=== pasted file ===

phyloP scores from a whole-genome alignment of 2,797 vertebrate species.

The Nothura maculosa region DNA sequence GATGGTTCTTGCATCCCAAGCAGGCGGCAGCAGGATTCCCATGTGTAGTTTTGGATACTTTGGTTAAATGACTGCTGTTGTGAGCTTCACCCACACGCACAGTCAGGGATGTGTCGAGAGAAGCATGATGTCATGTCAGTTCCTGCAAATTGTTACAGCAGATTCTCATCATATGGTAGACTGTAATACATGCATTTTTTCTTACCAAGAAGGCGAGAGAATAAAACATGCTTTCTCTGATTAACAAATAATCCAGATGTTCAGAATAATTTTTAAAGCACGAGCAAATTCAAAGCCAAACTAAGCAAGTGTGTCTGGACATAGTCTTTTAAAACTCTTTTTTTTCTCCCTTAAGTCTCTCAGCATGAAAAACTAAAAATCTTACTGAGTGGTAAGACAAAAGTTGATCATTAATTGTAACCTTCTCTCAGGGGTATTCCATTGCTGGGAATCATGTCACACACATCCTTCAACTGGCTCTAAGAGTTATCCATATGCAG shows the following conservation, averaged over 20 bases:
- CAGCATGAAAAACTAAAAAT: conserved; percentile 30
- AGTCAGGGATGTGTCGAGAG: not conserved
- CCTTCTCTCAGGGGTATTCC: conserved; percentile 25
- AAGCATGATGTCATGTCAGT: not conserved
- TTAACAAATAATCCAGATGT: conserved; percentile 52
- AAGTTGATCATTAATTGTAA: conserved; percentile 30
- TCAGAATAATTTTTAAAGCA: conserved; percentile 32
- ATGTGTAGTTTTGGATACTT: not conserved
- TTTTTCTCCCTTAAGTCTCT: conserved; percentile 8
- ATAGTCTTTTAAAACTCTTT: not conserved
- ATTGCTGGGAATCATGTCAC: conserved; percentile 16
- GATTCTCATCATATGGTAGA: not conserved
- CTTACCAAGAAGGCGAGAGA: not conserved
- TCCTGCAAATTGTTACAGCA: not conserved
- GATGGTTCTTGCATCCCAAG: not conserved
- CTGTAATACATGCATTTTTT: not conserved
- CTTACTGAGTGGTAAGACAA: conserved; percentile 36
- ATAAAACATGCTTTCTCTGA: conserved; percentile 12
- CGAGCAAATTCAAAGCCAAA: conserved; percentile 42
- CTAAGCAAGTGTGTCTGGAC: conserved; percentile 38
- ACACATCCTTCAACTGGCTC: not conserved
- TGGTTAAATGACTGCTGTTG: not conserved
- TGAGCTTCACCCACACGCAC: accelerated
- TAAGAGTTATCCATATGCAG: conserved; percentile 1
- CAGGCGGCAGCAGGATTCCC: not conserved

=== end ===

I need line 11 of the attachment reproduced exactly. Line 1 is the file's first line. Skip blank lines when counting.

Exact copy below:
- TTTTTCTCCCTTAAGTCTCT: conserved; percentile 8